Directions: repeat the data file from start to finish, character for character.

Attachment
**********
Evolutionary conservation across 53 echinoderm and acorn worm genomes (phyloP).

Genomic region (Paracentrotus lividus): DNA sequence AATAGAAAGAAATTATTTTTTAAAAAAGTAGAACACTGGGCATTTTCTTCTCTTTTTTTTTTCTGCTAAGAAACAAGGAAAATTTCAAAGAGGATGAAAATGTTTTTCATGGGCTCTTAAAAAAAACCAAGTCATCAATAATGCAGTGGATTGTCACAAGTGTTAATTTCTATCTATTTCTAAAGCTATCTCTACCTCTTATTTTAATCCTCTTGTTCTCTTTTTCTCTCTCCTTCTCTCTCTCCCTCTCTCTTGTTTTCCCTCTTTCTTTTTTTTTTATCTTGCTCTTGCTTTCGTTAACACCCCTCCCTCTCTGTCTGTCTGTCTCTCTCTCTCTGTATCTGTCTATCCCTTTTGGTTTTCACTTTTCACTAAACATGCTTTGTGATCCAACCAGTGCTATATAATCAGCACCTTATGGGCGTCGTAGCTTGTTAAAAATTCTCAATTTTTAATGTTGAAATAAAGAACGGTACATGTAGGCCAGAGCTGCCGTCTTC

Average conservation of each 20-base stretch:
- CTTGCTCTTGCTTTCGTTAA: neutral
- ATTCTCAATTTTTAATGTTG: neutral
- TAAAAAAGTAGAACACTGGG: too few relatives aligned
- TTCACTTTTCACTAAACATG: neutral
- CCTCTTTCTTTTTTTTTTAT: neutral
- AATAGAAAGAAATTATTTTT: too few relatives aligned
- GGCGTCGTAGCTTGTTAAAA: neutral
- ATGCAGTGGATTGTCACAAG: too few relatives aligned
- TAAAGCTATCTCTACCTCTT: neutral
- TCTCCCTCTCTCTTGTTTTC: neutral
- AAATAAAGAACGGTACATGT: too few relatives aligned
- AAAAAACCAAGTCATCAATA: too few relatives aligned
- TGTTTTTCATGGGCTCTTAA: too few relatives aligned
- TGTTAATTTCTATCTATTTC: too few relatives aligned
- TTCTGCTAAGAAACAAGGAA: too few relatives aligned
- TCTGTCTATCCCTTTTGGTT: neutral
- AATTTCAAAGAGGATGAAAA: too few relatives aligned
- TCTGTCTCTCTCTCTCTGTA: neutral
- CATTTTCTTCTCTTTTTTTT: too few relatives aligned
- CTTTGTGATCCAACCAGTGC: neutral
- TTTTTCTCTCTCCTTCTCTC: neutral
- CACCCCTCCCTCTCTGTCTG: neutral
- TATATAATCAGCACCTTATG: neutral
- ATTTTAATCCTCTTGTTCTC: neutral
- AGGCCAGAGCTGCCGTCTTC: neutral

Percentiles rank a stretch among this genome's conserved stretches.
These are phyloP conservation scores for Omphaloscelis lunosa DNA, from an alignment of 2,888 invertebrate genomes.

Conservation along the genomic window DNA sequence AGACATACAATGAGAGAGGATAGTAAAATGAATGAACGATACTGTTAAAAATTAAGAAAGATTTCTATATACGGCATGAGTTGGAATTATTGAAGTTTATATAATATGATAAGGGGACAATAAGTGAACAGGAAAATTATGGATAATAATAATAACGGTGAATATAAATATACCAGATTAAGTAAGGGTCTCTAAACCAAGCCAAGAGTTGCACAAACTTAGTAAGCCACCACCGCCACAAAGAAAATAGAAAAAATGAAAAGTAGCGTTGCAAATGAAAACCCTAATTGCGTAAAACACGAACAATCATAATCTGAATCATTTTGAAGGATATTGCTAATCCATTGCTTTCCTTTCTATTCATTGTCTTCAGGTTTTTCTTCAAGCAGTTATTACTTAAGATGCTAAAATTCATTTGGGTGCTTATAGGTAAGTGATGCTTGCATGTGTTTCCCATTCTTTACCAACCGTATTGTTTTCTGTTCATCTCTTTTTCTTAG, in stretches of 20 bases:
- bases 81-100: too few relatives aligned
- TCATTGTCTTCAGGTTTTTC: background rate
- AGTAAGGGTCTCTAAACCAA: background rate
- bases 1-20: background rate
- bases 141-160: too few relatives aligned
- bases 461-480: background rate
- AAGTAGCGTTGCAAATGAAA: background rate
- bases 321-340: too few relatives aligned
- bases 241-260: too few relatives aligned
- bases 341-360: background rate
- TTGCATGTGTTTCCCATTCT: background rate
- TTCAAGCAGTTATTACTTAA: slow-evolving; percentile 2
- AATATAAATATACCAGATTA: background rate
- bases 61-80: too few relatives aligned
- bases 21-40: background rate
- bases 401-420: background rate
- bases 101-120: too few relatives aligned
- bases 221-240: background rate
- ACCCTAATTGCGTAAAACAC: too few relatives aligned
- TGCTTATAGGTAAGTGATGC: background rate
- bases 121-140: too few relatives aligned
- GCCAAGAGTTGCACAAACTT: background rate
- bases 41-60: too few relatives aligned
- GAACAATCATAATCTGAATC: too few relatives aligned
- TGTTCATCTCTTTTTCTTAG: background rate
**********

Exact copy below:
Evolutionary conservation across 53 echinoderm and acorn worm genomes (phyloP).

Genomic region (Paracentrotus lividus): DNA sequence AATAGAAAGAAATTATTTTTTAAAAAAGTAGAACACTGGGCATTTTCTTCTCTTTTTTTTTTCTGCTAAGAAACAAGGAAAATTTCAAAGAGGATGAAAATGTTTTTCATGGGCTCTTAAAAAAAACCAAGTCATCAATAATGCAGTGGATTGTCACAAGTGTTAATTTCTATCTATTTCTAAAGCTATCTCTACCTCTTATTTTAATCCTCTTGTTCTCTTTTTCTCTCTCCTTCTCTCTCTCCCTCTCTCTTGTTTTCCCTCTTTCTTTTTTTTTTATCTTGCTCTTGCTTTCGTTAACACCCCTCCCTCTCTGTCTGTCTGTCTCTCTCTCTCTGTATCTGTCTATCCCTTTTGGTTTTCACTTTTCACTAAACATGCTTTGTGATCCAACCAGTGCTATATAATCAGCACCTTATGGGCGTCGTAGCTTGTTAAAAATTCTCAATTTTTAATGTTGAAATAAAGAACGGTACATGTAGGCCAGAGCTGCCGTCTTC

Average conservation of each 20-base stretch:
- CTTGCTCTTGCTTTCGTTAA: neutral
- ATTCTCAATTTTTAATGTTG: neutral
- TAAAAAAGTAGAACACTGGG: too few relatives aligned
- TTCACTTTTCACTAAACATG: neutral
- CCTCTTTCTTTTTTTTTTAT: neutral
- AATAGAAAGAAATTATTTTT: too few relatives aligned
- GGCGTCGTAGCTTGTTAAAA: neutral
- ATGCAGTGGATTGTCACAAG: too few relatives aligned
- TAAAGCTATCTCTACCTCTT: neutral
- TCTCCCTCTCTCTTGTTTTC: neutral
- AAATAAAGAACGGTACATGT: too few relatives aligned
- AAAAAACCAAGTCATCAATA: too few relatives aligned
- TGTTTTTCATGGGCTCTTAA: too few relatives aligned
- TGTTAATTTCTATCTATTTC: too few relatives aligned
- TTCTGCTAAGAAACAAGGAA: too few relatives aligned
- TCTGTCTATCCCTTTTGGTT: neutral
- AATTTCAAAGAGGATGAAAA: too few relatives aligned
- TCTGTCTCTCTCTCTCTGTA: neutral
- CATTTTCTTCTCTTTTTTTT: too few relatives aligned
- CTTTGTGATCCAACCAGTGC: neutral
- TTTTTCTCTCTCCTTCTCTC: neutral
- CACCCCTCCCTCTCTGTCTG: neutral
- TATATAATCAGCACCTTATG: neutral
- ATTTTAATCCTCTTGTTCTC: neutral
- AGGCCAGAGCTGCCGTCTTC: neutral

Percentiles rank a stretch among this genome's conserved stretches.
These are phyloP conservation scores for Omphaloscelis lunosa DNA, from an alignment of 2,888 invertebrate genomes.

Conservation along the genomic window DNA sequence AGACATACAATGAGAGAGGATAGTAAAATGAATGAACGATACTGTTAAAAATTAAGAAAGATTTCTATATACGGCATGAGTTGGAATTATTGAAGTTTATATAATATGATAAGGGGACAATAAGTGAACAGGAAAATTATGGATAATAATAATAACGGTGAATATAAATATACCAGATTAAGTAAGGGTCTCTAAACCAAGCCAAGAGTTGCACAAACTTAGTAAGCCACCACCGCCACAAAGAAAATAGAAAAAATGAAAAGTAGCGTTGCAAATGAAAACCCTAATTGCGTAAAACACGAACAATCATAATCTGAATCATTTTGAAGGATATTGCTAATCCATTGCTTTCCTTTCTATTCATTGTCTTCAGGTTTTTCTTCAAGCAGTTATTACTTAAGATGCTAAAATTCATTTGGGTGCTTATAGGTAAGTGATGCTTGCATGTGTTTCCCATTCTTTACCAACCGTATTGTTTTCTGTTCATCTCTTTTTCTTAG, in stretches of 20 bases:
- bases 81-100: too few relatives aligned
- TCATTGTCTTCAGGTTTTTC: background rate
- AGTAAGGGTCTCTAAACCAA: background rate
- bases 1-20: background rate
- bases 141-160: too few relatives aligned
- bases 461-480: background rate
- AAGTAGCGTTGCAAATGAAA: background rate
- bases 321-340: too few relatives aligned
- bases 241-260: too few relatives aligned
- bases 341-360: background rate
- TTGCATGTGTTTCCCATTCT: background rate
- TTCAAGCAGTTATTACTTAA: slow-evolving; percentile 2
- AATATAAATATACCAGATTA: background rate
- bases 61-80: too few relatives aligned
- bases 21-40: background rate
- bases 401-420: background rate
- bases 101-120: too few relatives aligned
- bases 221-240: background rate
- ACCCTAATTGCGTAAAACAC: too few relatives aligned
- TGCTTATAGGTAAGTGATGC: background rate
- bases 121-140: too few relatives aligned
- GCCAAGAGTTGCACAAACTT: background rate
- bases 41-60: too few relatives aligned
- GAACAATCATAATCTGAATC: too few relatives aligned
- TGTTCATCTCTTTTTCTTAG: background rate